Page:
A senior member of the Iranian Parliament’s National Security and Foreign Policy Commission said the legislative body has started talks with the ambassadors of neighboring and Muslims countries in a bid to counter Washington’s sanctions against Tehran.
“Given the existing conditions (and) the unjust and unilateral US sanctions against the Islamic Republic of Iran, the National Security and Foreign Policy Commission has taken some measures in accordance with its legal duty to improve the level of cooperation with Muslim and neighboring countries (and) establish more friendly relations and counter the sanctions,” Abolfazl Hassanbeigi told the Tasnim News Agency.
Based on a decision taken by the National Security Commission’s presiding board, 23 members of the commission are meeting with envoys from 23 neighboring countries, as well as some countries boosting relations with which is needed, he said.
A number of these meetings have been held over the past weeks, the lawmaker added.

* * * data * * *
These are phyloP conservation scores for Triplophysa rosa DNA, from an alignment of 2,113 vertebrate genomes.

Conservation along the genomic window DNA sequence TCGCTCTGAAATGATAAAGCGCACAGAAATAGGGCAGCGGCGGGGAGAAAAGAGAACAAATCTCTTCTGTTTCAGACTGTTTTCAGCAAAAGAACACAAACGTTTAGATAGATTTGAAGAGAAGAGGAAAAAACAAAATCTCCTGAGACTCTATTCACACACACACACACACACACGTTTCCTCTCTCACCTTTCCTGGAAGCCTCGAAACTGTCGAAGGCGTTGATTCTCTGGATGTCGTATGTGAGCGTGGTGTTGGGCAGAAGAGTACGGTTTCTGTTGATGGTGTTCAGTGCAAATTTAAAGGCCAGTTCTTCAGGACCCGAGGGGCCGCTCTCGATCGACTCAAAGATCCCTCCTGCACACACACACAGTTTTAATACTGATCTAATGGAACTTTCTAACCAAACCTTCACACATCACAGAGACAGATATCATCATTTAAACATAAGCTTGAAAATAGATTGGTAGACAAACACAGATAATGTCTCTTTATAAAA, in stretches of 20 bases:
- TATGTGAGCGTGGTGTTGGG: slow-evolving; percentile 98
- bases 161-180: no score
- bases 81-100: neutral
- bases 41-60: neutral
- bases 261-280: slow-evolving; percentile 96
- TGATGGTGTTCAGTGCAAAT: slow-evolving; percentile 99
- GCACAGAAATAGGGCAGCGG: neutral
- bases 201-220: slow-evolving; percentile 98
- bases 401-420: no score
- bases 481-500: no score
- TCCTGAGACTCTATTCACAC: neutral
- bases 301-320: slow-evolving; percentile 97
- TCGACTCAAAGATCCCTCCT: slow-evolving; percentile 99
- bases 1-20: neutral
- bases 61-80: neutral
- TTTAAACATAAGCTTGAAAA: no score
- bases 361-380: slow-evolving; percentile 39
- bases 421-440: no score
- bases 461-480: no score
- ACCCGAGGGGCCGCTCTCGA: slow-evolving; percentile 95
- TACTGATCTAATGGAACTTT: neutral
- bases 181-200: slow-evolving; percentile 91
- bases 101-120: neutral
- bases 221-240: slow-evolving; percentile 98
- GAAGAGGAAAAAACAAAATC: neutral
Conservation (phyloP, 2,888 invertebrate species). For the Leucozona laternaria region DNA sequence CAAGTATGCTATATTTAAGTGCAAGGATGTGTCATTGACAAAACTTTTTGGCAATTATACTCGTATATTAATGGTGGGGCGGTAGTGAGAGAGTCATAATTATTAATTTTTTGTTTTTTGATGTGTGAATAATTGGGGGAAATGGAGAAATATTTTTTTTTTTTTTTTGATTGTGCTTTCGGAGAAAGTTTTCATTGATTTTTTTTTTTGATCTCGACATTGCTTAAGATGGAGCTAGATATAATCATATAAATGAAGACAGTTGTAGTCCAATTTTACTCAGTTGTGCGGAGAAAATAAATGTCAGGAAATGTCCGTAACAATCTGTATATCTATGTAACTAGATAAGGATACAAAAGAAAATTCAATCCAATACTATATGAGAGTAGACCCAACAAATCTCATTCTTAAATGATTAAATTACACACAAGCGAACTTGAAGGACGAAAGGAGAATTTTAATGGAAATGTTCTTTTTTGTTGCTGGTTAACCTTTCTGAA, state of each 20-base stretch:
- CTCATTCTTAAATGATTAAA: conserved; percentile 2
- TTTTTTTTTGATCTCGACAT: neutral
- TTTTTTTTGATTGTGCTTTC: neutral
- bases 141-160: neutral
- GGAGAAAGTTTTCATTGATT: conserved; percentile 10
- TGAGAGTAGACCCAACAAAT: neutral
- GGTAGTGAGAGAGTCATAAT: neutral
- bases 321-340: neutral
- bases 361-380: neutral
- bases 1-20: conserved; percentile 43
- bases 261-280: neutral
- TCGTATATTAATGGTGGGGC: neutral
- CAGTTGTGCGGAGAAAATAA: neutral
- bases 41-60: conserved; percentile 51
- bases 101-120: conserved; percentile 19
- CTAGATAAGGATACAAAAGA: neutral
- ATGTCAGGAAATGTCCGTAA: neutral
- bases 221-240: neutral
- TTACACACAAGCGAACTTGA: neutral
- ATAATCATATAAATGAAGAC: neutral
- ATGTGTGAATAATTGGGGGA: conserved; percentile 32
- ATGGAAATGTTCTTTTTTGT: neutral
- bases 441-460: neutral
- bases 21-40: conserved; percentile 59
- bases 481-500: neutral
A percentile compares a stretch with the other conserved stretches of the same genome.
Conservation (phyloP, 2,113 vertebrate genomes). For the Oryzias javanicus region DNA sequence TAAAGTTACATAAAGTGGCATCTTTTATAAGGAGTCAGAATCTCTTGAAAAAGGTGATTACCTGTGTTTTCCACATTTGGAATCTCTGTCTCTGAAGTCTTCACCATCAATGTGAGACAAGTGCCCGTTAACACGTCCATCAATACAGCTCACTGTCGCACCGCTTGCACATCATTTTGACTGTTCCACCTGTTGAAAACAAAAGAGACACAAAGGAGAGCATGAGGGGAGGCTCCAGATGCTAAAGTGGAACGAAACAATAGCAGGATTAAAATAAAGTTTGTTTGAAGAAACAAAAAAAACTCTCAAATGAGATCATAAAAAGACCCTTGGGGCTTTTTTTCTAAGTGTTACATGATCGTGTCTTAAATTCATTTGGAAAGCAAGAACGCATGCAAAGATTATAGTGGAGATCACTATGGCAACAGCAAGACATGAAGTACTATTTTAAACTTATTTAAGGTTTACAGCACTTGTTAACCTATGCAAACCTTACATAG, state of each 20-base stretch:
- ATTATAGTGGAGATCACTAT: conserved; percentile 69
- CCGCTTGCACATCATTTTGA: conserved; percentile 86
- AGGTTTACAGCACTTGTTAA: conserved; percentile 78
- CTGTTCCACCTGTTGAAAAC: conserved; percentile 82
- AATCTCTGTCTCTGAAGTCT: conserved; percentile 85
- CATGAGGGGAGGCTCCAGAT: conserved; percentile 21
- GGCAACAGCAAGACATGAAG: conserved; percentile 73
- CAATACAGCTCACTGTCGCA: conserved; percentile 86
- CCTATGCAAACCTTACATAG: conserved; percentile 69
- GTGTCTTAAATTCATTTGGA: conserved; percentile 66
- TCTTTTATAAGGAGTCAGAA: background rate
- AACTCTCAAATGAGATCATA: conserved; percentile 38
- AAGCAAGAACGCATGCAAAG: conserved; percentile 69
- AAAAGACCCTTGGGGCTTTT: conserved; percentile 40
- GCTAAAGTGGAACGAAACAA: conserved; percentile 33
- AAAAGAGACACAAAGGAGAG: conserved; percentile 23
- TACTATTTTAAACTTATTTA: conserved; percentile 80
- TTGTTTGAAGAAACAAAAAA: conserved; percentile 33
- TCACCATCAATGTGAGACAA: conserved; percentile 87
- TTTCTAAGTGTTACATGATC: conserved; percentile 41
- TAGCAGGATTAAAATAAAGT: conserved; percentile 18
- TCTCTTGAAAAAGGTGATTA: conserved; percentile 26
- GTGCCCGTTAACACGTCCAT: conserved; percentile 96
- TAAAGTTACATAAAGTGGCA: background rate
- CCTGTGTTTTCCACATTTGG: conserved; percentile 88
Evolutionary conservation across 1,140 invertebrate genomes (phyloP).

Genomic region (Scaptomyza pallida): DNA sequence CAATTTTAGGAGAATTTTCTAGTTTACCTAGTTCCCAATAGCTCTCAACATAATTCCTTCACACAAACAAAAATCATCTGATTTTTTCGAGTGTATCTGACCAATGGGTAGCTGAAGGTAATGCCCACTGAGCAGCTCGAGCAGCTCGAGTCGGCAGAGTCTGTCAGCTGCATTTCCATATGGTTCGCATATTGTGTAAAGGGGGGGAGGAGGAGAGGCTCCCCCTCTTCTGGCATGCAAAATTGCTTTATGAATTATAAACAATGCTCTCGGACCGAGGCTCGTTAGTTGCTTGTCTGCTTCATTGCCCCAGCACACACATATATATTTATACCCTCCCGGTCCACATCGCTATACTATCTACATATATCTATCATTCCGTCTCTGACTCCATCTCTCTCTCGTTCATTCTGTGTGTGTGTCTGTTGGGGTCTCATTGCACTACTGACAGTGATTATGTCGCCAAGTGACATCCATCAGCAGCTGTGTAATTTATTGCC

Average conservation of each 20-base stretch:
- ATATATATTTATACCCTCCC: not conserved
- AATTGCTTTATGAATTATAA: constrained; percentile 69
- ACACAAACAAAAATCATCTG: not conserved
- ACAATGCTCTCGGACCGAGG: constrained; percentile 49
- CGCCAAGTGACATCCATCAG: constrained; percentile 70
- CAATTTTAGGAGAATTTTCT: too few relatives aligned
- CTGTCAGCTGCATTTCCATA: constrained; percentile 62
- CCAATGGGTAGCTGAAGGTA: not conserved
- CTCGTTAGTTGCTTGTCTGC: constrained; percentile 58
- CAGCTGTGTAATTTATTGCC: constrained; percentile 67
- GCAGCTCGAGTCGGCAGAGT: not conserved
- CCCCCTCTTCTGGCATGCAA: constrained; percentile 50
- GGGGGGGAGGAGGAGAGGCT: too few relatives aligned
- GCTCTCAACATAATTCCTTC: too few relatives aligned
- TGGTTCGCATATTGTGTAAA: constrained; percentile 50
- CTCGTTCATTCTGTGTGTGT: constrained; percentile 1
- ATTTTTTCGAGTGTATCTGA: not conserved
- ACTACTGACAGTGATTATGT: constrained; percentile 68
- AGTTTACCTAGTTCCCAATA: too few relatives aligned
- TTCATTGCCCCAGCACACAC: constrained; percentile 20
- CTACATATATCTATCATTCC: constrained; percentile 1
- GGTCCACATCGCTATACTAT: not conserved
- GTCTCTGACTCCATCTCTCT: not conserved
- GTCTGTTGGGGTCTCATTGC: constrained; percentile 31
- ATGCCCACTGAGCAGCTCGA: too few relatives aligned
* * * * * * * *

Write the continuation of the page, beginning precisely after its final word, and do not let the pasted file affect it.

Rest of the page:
Meetings are also scheduled to take place in the future with the ambassadors of Norway, Sweden, Spain, China, Japan, Russia, South Africa, the Netherlands, Austria, Germany and Britain, Hassanbeigi said.
On May 8, the US president pulled his country out of the Joint Comprehensive Plan of Action (JCPOA), a nuclear agreement achieved in Vienna in 2015 after two years of negotiations among Iran and the Group 5+1 (Russia, China, the US, Britain, France and Germany).
After Donald Trump withdrew the US from the deal, his administration moved to re-implement the previous sanctions against Iran.
American authorities say the new sanctions would place “unprecedented economic pressure” on Iran and are seeking to impose sanctions against the countries that do not cut imports of Iranian oil to “zero” by November 4.